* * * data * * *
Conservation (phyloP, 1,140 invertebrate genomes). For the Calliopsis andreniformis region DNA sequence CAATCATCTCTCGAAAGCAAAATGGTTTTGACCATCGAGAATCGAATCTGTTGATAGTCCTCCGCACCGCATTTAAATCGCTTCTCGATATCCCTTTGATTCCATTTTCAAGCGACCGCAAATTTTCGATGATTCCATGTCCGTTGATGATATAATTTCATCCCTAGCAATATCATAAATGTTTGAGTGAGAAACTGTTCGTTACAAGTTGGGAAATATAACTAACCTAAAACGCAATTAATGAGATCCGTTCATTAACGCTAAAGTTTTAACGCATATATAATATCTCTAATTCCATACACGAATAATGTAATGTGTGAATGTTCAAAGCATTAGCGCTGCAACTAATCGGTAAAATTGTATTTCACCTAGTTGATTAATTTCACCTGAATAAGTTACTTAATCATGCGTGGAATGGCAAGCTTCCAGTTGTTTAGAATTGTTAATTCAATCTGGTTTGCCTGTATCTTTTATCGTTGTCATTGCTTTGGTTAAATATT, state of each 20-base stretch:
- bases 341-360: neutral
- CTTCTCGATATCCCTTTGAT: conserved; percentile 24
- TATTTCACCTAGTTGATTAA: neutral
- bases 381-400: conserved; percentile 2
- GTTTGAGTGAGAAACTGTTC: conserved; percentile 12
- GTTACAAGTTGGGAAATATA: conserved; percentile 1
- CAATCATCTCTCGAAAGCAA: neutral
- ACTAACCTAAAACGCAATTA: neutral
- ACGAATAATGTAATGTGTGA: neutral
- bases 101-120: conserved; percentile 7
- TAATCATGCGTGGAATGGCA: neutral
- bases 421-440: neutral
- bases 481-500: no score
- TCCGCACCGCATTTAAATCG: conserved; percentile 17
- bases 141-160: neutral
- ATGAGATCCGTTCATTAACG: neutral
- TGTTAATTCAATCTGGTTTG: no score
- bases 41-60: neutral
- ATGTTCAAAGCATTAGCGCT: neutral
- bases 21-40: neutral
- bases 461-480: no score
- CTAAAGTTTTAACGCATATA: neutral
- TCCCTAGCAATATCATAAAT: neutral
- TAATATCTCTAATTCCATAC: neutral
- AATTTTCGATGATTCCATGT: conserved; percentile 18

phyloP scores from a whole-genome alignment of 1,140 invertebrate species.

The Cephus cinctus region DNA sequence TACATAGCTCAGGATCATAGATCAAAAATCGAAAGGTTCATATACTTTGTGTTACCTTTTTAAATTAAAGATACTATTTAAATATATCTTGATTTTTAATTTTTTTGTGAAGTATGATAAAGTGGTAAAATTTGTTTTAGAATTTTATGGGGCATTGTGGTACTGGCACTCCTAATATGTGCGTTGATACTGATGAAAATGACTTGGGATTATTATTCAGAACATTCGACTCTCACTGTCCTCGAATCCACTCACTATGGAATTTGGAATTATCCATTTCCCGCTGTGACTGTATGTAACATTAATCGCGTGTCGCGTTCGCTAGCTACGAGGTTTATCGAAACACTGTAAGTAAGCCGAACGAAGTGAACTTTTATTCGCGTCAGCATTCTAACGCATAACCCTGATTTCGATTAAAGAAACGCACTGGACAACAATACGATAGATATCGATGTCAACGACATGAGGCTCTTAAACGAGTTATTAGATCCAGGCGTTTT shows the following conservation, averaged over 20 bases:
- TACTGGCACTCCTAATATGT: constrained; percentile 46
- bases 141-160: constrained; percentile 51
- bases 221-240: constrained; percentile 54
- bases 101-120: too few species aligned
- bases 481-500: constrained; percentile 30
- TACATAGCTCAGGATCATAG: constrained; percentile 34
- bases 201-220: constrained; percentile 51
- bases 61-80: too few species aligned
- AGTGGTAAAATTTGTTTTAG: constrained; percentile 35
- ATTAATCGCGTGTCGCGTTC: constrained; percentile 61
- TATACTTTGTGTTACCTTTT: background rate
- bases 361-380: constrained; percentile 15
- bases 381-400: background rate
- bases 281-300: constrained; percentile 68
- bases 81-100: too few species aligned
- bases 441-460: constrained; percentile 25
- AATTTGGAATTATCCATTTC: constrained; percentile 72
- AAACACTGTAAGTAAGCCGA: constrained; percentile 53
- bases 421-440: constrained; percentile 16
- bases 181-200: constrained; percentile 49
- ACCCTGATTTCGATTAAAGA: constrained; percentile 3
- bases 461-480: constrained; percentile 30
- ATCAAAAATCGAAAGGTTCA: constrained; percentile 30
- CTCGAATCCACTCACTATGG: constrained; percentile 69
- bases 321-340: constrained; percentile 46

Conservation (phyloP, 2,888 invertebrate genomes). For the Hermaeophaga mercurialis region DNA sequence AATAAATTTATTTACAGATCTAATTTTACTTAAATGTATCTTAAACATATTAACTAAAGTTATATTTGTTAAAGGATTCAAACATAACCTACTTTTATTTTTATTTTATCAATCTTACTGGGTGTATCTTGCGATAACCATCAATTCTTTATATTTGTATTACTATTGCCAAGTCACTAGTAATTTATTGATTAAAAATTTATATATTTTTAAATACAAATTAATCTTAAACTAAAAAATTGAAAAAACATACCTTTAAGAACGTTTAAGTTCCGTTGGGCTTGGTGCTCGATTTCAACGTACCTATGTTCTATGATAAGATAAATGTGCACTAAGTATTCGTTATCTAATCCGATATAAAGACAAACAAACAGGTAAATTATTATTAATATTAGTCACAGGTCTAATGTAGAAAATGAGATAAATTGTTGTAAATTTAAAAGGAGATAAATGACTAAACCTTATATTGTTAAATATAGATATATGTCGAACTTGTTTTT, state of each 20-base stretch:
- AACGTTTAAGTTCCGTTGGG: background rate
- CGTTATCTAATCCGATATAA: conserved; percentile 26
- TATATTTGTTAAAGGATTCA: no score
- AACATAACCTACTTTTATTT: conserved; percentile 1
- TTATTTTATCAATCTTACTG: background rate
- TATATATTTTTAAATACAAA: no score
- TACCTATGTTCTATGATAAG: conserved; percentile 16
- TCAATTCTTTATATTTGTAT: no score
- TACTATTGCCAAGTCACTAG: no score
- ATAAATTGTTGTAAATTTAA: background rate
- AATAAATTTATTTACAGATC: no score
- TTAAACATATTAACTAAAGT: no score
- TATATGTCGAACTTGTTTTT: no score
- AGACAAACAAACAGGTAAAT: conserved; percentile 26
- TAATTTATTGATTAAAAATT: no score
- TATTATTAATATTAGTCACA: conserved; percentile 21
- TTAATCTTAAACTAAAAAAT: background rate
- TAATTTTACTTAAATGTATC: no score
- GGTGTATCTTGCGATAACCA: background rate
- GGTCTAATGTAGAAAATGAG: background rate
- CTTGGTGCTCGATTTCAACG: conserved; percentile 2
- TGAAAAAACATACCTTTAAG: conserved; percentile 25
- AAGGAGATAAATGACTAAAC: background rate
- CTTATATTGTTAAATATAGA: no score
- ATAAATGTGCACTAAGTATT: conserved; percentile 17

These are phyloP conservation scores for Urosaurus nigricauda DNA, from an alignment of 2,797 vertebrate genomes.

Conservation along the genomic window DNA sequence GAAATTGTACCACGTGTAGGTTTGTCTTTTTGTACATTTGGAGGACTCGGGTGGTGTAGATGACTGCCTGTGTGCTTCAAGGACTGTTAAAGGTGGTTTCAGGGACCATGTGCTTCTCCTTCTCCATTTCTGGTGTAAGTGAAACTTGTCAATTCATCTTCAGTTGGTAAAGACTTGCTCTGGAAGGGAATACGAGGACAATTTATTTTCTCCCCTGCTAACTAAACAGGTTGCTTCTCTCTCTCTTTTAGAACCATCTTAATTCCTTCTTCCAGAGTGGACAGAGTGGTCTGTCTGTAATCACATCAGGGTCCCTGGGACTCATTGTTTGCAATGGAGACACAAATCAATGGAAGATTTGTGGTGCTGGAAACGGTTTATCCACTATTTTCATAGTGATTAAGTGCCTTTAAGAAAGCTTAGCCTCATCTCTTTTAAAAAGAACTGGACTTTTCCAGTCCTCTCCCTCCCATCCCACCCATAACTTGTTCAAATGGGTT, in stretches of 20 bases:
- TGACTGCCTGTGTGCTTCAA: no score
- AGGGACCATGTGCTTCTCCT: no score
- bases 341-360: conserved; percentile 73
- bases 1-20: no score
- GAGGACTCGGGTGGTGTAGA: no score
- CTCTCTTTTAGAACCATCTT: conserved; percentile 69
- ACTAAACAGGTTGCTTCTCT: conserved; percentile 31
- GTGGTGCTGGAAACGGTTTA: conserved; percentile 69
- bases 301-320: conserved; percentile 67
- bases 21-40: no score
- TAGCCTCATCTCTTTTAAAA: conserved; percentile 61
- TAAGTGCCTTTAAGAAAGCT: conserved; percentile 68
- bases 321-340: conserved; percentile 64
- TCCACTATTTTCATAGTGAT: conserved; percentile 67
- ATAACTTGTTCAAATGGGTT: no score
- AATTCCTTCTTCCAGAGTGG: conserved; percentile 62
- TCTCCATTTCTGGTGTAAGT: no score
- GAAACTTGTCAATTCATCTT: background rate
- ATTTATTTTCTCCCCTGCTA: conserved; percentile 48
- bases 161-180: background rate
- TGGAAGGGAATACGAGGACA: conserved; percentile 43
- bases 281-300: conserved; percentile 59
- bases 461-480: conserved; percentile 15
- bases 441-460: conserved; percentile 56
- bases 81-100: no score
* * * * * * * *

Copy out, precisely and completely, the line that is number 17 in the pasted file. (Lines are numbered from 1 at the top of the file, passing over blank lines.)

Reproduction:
- ATGAGATCCGTTCATTAACG: neutral